Media Briefing Note: Employer-related investments – what does the Pensions Regulator say?

LONDON, 10 November 2010 -

1.                  What’s new?

New restrictions on investment by pension schemes in “employer-related” investments (ERI) came into force on 23 September 2010.  As a result, indirect employer-related investment through a collective investment scheme (such as a unit trust or managed fund) will now be subject to the same 5% asset value limit as other investments.  Breach of the employer-related investment rules is a criminal offence.

The Pensions Regulator has today issued a statement setting out its views on two areas of investment that might potentially breach the ERI restrictions.

2.                  What does the Regulator say?

The Regulator considers two main areas:

2.1              Use of innovative funding mechanisms to support scheme funding

In recent years, sponsoring employers of a number of larger schemes have entered arrangements with trustees to provide financial support for the schemes in alternative ways.   An example would be an investment structure allowing the trustees to enjoy a rental income stream of property occupied by the employer and also have recourse to that property should the employer failOther reported arrangements have involved assets as varied as intellectual property rights, maturing whisky and most recently an airport landing slot. 

While the Regulator is clear that the best form of support for a scheme is direct, unconditional cash contributions, it recognises that new funding structures can, in appropriate circumstances, provide valuable additional support to the scheme.  The Regulator’s statement acknowledges that these structures are complex and sets out some issues trustees should consider before agreeing to participate.  The statement also makes it clear that trustees should take specialist legal advice and inform the Regulator of the arrangement.

2.2              Investing through collective investment schemes (CIS)

The Regulator recognises that for some schemes it will not be easy to find out details of underlying holdings they may have invested in through a CIS.  Nevertheless, it expects trustees to put in place adequate internal controls to satisfy themselves that the scheme is being managed in accordance with the law.  The Statement gives some examples of how schemes may ensure compliance with the 5% rule – unfortunately, however, the examples are simplified and are unlikely to reflect the real position for many trustees.

Duncan Buchanan, a partner in the Hogan Lovells pension team said:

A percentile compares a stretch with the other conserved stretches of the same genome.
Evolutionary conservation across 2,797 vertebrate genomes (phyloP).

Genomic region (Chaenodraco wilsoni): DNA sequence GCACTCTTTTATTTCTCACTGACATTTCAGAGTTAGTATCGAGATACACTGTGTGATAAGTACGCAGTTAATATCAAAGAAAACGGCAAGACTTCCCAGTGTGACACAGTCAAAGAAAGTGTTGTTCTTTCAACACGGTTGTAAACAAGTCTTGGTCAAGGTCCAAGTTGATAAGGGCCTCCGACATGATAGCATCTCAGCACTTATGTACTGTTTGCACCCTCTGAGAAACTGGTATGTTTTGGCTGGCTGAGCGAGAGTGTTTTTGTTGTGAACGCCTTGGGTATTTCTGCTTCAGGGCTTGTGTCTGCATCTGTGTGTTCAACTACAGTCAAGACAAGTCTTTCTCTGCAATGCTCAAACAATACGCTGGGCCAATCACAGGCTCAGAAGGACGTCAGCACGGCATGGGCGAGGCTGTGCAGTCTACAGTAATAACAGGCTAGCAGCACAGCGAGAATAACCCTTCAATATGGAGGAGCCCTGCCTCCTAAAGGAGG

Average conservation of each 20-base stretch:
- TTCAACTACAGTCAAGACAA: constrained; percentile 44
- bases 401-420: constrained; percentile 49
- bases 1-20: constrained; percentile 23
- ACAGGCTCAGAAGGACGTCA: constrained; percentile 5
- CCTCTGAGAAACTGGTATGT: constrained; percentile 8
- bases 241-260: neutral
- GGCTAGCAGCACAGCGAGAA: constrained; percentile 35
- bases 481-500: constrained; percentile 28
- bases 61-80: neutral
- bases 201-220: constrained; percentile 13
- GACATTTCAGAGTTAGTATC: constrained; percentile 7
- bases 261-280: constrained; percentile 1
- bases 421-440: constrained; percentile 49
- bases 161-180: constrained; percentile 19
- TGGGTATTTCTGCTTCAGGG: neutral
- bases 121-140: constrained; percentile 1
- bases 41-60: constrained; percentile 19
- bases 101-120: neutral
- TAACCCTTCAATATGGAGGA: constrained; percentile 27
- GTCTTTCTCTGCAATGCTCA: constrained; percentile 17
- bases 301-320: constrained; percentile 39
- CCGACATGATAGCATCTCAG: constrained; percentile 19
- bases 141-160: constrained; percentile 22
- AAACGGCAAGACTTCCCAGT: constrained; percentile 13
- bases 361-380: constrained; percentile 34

“We have worked with a number of clients to implement innovative funding structures and concerns about employer-related investments have always been addressed, as well as a whole range of other technical issues.  The Regulator’s statement is confirmation that these structures are now becoming more widely used.  Provided that the arrangement is appropriately designed and implemented, and the trustees have taken specialist advice, such arrangements can provide schemes with a valuable addition to conventional cash contributions and can improve the security of members’ benefits.  However, poorly designed or badly implemented structures could result in trustees offending the legal requirements. 

As for the statements about collective investment schemes, it is disappointing that the Regulator has failed to address the more complex situations that many trustees may find themselves in.  In addition, it does not consider the risk of investment through a collective investment scheme in an employer-related loan – for example, because a CIS’ bond portfolio includes an unlisted bond issued by the employer. There is an absolute prohibition on employer-related loans so the trustees would technically be in breach regardless of  the size of the investment.  ” 

3.                  Background notes

Under the Pensions Act 1995 and associated regulations, there are restrictions on the extent to which the trustees of an occupational scheme are allowed to make investments that are connected with employers that sponsor or participate in the scheme (known as “employer-related investments”).  This is part of the policy of divorcing trust funds from the assets of the employer to help minimise any loss of value of employees' pensions in a situation where the sponsoring employer becomes insolvent.  Breach of the restrictions is a criminal offence, and as such can potentially lead to an unlimited fine and/or imprisonment

3.1              Limits on ERI

Broadly, no more than 5% of the current market value of the scheme's assets may be invested in employer related investments.  These include:

•           shares issued by the employer or anyone connected with, or an associate of, the employer

•           land occupied or used by the employer

•           other property used for the purposes of the employer's business

3.2              Use of common investment schemes It is common for trustees to invest scheme assets through a collective investment scheme (CIS) rather than investing direct in particular shares or bonds. From 23 September, a scheme’s underlying holdings held through a CIS must be taken into account when considering whether the ERI limits are breached.

4.                  Further information

For further information on the points raised in this note, please contact:

Duncan Buchanan


020 7296 2323


Rachael Droog

PR Coordinator

020 7296 2780


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